Airports

Traveling this Winter? We are. Library closed 12/23-1/19.

292:365 - Closed Security

Now that the Fall Semester is over, lots of students are packing up and flying home for the break. We here at the ITS Library will also be leaving town, and the library will be closed from December 22, 2014 through January 19, 2015. We will reopen on Tuesday, January 20, 2015 at 1:00PM. (Will we see you at TRB?)

If you are one of the 5.4 million travelers who are flying this week, it's a good idea to rfresh your memory with current TSA guidelines and recommnedations. There will be some changes ahead for the TSA after this Holiday crunch as Transportation Secuirty Administrator John Pistole steps down at the end of December after 4 1/2 years in charge.  Pistole leave a legacy safe skies and socken feet. A recent GAO report recommends that the TSA should take additional steps to determine its program effectiveness. Will 2015 be a year of change in airport security? Stay tuned. 

Transport Infrastructure and the World Cup

III Congresso SIBRT

Last week the 2014 FIFA World Cup kicked off in Brazil. Mega sporting events, like the World Cup and the Olympics, often require mega infrastructure projects for the hosts. For this World Cup, preparations include building five new stadiums, including the much talked about Arena Amazônia in Manaus which almost wasn't ready for the first match, and several transport projects. Airports were considered a headache early in planning, and lots of money and time has been invested in airport upgrades for an already overtaxed civil air system. On the other side, several planned public transport projects, such as monorails in Sao Paulo and Manaus, were cancelled because they could not be delivered in time for the tournament. One of the few public transport projects that succeeded was Belo Horizonte's MOVE BRT, which launched in March 2014. 

Some researchers have called these projects a "missed opportunity" to improve urban mobility in Brazil. Others have focused on how these projects could have reduced transport greenhouse gas emissions if only they were built. (Some of them were quite sustainable.)

For a good roundup of World Cup transport projects winner and losers, NextCity provides a good overview

Assessing Airport Carbon Emissions

Descending through the LA smog

Much of the research about carbon emissions and transportation is focused on highways. A new article from the Journal of Air Transport Management proposes a model to examine carbon emissions and airports. Maria Nadia Postorino and Luca Mantecchini authors of "A transport carbon footprint methodology to assess airport carbon emissions," write:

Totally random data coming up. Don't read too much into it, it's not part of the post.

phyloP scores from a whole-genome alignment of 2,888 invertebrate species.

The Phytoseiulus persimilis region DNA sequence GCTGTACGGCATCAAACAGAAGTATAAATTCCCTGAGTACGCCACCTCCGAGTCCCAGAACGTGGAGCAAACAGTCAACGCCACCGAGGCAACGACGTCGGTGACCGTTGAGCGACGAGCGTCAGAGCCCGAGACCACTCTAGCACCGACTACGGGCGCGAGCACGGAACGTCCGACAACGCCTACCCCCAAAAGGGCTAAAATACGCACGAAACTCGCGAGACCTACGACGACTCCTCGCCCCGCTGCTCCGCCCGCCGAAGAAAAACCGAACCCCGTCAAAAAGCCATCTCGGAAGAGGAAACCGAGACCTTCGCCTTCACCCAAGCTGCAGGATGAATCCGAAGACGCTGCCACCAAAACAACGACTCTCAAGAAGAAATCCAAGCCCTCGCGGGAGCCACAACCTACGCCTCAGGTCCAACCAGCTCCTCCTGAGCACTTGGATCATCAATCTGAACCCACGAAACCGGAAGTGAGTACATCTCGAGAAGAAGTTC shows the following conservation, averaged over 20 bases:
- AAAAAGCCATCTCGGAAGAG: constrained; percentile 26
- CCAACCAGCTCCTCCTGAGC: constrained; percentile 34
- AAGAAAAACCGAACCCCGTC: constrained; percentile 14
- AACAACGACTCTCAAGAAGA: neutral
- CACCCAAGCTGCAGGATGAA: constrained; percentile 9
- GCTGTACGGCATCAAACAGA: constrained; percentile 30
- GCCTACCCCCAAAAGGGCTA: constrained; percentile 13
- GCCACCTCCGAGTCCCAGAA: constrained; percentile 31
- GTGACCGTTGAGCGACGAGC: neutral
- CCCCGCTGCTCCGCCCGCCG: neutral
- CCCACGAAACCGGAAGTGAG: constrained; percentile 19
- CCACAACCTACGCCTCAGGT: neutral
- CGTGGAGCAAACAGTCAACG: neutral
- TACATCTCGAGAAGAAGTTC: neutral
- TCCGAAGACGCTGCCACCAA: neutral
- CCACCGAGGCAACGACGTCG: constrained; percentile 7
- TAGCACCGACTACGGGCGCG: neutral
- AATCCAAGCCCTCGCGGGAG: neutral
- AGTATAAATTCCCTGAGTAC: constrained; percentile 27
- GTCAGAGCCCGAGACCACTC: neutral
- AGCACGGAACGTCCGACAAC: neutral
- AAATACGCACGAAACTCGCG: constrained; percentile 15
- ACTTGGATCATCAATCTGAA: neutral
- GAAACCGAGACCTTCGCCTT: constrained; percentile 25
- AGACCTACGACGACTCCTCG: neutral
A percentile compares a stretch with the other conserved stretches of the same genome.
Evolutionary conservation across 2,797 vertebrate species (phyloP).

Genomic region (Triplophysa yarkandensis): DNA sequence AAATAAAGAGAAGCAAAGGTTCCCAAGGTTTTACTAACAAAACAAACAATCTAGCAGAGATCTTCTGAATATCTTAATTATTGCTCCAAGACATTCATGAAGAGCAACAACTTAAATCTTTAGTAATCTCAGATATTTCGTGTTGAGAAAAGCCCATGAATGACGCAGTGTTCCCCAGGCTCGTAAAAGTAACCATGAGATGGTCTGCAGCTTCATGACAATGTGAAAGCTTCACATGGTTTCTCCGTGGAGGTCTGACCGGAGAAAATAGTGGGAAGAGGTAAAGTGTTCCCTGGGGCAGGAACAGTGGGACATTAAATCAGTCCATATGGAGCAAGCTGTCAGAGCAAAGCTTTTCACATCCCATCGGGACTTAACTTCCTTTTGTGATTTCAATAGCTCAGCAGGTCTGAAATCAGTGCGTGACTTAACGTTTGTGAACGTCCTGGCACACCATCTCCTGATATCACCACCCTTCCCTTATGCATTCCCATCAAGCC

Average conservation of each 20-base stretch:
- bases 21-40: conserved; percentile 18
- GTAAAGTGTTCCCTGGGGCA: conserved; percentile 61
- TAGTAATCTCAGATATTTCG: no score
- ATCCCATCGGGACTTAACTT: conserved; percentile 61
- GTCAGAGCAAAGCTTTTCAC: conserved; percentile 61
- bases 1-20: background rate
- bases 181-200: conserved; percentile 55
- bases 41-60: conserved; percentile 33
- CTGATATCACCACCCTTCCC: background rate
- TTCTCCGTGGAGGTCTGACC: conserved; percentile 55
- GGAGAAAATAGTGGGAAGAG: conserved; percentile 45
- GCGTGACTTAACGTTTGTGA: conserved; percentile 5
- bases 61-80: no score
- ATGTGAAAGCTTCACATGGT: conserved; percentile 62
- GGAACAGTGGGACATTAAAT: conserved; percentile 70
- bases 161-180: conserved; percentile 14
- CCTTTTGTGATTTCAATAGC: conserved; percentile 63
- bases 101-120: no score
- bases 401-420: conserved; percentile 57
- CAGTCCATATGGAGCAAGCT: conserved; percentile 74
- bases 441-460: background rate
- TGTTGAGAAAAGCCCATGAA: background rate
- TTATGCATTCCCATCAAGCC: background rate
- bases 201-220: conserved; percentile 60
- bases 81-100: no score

Airports are important nodes in the air transport system, but also local sources of environmental impacts. Emissions of CO2 are among the most relevant ones because of their potential greenhouse effects. Many policies and guidelines have been identified at national and world level to reduce such kind of impacts. In this paper, a Transport Carbon Footprint methodology has been set to identify Unit Carbon Footprints (UCFs) linked to some identified emission macro-sources – i.e., land vehicles, on-ground aircraft, airport handling and terminal equipment – to compute the contribution of the single macro-source to the total amount of CO2. Particularly, UCFs due to transport activities have been defined according to some relevant transport variables. The computation of UCF values for a given airport allows computing both the contribution of each macro-source and also evaluating the effectiveness of transport-related actions aiming at reducing the carbon impact. The methodology has been applied to the airport of Bologna, in Northern Italy, and its UCF values for the identified macro-sources have been computed.

The full article can be found here

 

FAA shutdown continues.

In the wake of Congress' failure to pass FAA Reauthorization, the US has entered the fifth day of the FAA shutdown. The economic toll is already being calculated. Secretary LaHood urged Congress to look at the larger implications of the FAA shutdown:

Here are the facts. At a time when unemployment in the construction sector is in the double digits, Congress' inaction has forced the FAA to issue stop-work orders on dozens of control tower construction projects already underway, from Wilkes-Barre to Kalamazoo, from Gulfport to Las Vegas and from Oakland to Palm Springs.

The FAA was also on the verge of selecting contractors to build new towers in Cleveland and Fort Lauderdale. These projects are now at a standstill and could be forfeited altogether if this situation continues too much longer. Even worse, $2.5 billion slated for additional airport construction is sitting idle rather than paying salaries.

Furthermore, Congress' irresponsibility has left the FAA with no choice but to put approximately 4,000 public servants on unpaid leave in 35 states, the District of Columbia and Puerto Rico. This includes many of the agency's top engineers, scientists, planners, analysts and program managers.

The ripple effects of this crisis will be more destructive still. Middle-class households won't receive paychecks while their bills mount. Contractors will stop buying supplies. Small-business owners will buy fewer goods.

With our fragile economy teetering, these are blows America simply can't afford.

While Congress hasn't budged on the FAA Reauthorization, nevermind the Debt Ceiling, they are demanding that the airlines stop pocketing extra fares.  

 

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